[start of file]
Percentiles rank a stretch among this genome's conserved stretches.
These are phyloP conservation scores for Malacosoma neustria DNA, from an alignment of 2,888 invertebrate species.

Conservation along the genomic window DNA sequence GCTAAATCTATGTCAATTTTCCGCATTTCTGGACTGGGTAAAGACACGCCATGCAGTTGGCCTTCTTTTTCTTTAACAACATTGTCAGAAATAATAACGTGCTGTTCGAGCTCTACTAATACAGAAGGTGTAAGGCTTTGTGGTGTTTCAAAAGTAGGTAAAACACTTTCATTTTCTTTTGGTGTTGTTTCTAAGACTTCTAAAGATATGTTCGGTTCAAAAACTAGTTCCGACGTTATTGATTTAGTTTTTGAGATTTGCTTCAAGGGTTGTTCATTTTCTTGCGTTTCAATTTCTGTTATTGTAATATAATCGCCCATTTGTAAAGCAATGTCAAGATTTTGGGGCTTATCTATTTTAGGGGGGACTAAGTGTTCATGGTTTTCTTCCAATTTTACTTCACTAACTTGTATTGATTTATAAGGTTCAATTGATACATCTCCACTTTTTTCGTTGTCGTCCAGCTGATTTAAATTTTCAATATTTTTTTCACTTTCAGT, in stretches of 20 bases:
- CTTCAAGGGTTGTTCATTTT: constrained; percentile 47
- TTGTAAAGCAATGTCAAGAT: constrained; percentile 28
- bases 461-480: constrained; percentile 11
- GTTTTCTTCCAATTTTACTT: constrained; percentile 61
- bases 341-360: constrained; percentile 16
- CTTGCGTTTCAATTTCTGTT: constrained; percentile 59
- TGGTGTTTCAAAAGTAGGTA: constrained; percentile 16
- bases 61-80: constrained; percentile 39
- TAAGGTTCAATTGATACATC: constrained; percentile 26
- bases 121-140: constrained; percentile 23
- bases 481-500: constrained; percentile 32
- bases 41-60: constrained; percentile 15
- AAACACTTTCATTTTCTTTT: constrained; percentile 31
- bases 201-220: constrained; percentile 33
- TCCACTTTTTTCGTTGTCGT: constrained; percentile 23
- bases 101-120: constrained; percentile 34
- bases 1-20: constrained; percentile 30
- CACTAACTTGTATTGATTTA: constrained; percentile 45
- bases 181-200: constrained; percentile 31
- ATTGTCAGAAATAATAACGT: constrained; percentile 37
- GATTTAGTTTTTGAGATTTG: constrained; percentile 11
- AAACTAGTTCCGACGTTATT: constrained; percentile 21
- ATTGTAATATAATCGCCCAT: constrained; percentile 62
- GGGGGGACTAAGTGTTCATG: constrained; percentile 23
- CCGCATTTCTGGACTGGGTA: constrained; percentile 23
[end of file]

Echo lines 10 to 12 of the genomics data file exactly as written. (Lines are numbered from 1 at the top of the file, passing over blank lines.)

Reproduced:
- TGGTGTTTCAAAAGTAGGTA: constrained; percentile 16
- bases 61-80: constrained; percentile 39
- TAAGGTTCAATTGATACATC: constrained; percentile 26